Despite Jalile’s label of ‘tourist market’ I don’t see many other visitors surveying the sprawling stalls of tiny trinkets and baked goods. What I do see, aside from a lot of wooden ornaments, are police carrying automatic rifles. They patrol the narrow walkways and lean against the walls, taking long drags on cigarettes.

As we clamber back into the vehicle I quiz Jalile about the heavy police presence.

“They are everywhere,” she says. “It’s so sad.”

There’s a poignant silence that seems to drown out the sound of the minivan engine for a few seconds.

“Sadly,” she begins again in a soft voice, “we are the route for a lot of drug traffic.

“Many of the drugs that are coming from Colombia and going to the US are going through Honduras. Drugs and gangs are a problem here.”

This is the first time the subject of the city’s infamous reputation has risen. There’s an apologetic tone to Jalile’s words, bordering on embarrassment. She quickly brushes it off with a slight shake of the head.

“Fortunately you don’t hear many bad things happening among the citizens [in the city’s centre], but the police have to be there just in case,” she says, reassuringly.

Keen to return to the tour, Jalile enthusiastically lists a few sites we could see next, including the Museum of Anthropology and the city’s cathedral. When I ask if we could visit some of the gang-controlled suburbs she is taken aback, but eventually agrees.

"When the rain comes those houses nearest the bottom wash away"

There are a few infamous neighbourhoods in the city, most of which Jalile refuses to visit.

One such suburb is Chamelecón, which gained worldwide attention in 2004 after gang members murdered 28 people as a protest against the proposed reinstatement of the death penalty in Honduras.

After a gentle back-and-fourth, Jalile agrees to show me two outlying neighbourhoods. The first is Rio Blanco, a sprawling shantytown so overcrowded that the sheet-metal structures run down a hill and into a dry riverbed.

“When the rain comes those houses nearest the bottom wash away,” says Jalile, as we look on from the opposite side of the river.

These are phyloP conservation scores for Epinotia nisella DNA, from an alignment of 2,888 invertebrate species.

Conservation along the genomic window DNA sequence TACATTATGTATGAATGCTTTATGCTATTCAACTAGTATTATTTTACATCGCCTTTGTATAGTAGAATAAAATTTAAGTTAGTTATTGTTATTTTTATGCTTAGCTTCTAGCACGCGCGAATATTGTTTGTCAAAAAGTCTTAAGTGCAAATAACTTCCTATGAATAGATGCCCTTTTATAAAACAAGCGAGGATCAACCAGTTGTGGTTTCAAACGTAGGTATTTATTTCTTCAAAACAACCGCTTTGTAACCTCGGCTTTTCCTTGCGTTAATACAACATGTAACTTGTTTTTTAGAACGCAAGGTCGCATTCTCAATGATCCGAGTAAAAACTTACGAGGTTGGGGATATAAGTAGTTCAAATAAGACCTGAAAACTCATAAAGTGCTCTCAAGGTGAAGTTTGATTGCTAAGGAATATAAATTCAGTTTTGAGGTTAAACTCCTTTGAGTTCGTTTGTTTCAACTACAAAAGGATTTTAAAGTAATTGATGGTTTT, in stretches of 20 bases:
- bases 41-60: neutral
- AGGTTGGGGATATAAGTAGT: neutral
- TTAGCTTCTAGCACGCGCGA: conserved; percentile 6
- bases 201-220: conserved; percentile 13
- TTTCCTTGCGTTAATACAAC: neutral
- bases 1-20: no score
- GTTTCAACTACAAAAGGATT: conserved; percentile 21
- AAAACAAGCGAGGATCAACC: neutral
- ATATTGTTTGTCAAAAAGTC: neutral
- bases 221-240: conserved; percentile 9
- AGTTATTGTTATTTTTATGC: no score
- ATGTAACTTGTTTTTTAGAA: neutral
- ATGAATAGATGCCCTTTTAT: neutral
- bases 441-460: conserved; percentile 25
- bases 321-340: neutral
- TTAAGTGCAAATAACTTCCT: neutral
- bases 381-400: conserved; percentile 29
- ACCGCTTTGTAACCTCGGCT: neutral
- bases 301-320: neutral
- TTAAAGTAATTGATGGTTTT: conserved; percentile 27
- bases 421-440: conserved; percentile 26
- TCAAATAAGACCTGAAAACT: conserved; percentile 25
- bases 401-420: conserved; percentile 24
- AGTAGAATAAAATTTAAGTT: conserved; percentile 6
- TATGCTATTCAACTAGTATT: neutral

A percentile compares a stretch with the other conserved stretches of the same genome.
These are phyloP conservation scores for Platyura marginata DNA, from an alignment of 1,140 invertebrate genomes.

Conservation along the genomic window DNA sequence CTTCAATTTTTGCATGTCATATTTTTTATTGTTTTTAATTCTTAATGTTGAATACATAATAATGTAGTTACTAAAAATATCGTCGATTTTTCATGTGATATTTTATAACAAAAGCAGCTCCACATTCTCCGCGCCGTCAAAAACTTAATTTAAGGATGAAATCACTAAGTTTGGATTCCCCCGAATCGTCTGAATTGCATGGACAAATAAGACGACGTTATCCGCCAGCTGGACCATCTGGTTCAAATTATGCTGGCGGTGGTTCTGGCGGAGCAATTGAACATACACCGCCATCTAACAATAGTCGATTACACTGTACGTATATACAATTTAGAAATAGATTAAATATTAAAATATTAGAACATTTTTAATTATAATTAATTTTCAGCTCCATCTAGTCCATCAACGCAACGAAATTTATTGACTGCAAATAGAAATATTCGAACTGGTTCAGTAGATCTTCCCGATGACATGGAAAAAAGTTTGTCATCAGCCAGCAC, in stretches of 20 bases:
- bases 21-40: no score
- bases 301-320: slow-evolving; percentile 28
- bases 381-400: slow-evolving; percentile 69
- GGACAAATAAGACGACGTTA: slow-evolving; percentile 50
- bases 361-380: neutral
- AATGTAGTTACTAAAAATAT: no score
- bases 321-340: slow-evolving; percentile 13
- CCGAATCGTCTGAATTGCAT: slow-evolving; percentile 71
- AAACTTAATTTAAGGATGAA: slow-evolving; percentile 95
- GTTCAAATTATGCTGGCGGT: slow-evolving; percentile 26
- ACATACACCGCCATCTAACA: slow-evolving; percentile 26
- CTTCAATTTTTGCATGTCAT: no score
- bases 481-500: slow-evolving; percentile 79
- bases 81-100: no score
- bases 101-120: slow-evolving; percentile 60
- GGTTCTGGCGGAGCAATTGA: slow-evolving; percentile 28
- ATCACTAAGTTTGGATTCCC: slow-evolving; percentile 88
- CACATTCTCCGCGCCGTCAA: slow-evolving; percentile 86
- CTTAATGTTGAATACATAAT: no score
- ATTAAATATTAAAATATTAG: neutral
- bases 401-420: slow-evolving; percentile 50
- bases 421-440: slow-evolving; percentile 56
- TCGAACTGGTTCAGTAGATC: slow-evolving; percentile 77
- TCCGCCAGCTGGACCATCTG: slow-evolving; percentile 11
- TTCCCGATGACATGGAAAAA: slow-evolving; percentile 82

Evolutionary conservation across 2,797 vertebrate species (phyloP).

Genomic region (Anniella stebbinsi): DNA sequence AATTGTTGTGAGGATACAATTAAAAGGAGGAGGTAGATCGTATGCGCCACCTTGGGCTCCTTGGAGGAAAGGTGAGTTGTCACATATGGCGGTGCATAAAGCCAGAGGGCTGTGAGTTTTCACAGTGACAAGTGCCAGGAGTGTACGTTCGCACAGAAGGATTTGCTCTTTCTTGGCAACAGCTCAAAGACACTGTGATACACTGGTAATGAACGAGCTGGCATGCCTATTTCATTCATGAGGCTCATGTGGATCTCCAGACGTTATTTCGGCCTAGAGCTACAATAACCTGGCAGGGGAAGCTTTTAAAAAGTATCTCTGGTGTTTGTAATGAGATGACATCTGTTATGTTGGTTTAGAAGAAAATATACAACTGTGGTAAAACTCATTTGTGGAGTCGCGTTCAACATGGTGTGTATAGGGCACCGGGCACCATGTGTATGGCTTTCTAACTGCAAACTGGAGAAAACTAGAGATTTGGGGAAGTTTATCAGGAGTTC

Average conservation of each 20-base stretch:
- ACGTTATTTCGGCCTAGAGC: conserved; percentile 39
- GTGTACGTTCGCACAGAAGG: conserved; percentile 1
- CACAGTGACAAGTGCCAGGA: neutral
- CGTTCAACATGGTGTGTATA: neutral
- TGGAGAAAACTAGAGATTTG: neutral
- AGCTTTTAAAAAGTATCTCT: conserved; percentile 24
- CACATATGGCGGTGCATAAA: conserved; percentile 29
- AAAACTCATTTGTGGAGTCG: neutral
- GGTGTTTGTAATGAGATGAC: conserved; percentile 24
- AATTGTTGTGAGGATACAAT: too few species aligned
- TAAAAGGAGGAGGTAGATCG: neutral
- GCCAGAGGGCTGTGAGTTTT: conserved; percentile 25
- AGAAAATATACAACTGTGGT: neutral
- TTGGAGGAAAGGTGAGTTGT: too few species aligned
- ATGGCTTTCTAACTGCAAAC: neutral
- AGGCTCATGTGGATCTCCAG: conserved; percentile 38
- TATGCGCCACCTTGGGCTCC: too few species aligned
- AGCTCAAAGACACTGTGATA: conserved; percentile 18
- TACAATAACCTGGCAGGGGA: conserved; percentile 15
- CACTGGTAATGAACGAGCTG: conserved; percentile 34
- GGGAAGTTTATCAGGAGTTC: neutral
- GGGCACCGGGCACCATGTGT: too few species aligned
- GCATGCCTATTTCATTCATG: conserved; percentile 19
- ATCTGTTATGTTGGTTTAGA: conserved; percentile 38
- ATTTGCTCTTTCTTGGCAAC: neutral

Though this neighbourhood is not considered particularly violent, it is a poignant reminder that Honduras remains one of the poorest countries in the Western Hemisphere, with a poverty rate of 64% in 2013.

Armed police are omnipresent throughout the cityArmed police are omnipresent throughout San Pedro Sula
Spencer Platt / Thinkstock

Next we head to Rivera Hernandez. This shifty suburb made headlines in 2014, when local gangsters were captured with a haul of weapons that were linked to 60% of homicides in the city in the previous two years. Gang leaders reportedly offered military police six million lempiras (roughly £176,200) to set the arrested men free. They remain in jail.

We make a sharp left turn off a busy main road and stutter noisily along a dirt track. We pass a large sports field, in which two rusting football goals stand awkwardly with tattered nets, before the houses choke in around us and the street narrows. Jalile loudly swallows her nerves.

The streets are quiet. Shopkeepers sit on plastic chairs and smoke cigarettes while punters ignore their unappealing wares. We pass a children’s park with slides and swings, ringed by a high metal fence. An armed police officer stands guard by the gate. I note the sign next to him that gives the public park’s opening times.

The sun begins to dip below the mountains, and though I do not feel overly anxious, I’m relieved the bus doesn’t stop as we glide quietly through the streets.


The sun has long perished and San Pedro Sula’s well-heeled, hedonistic crowd are out in force enjoying Friday night.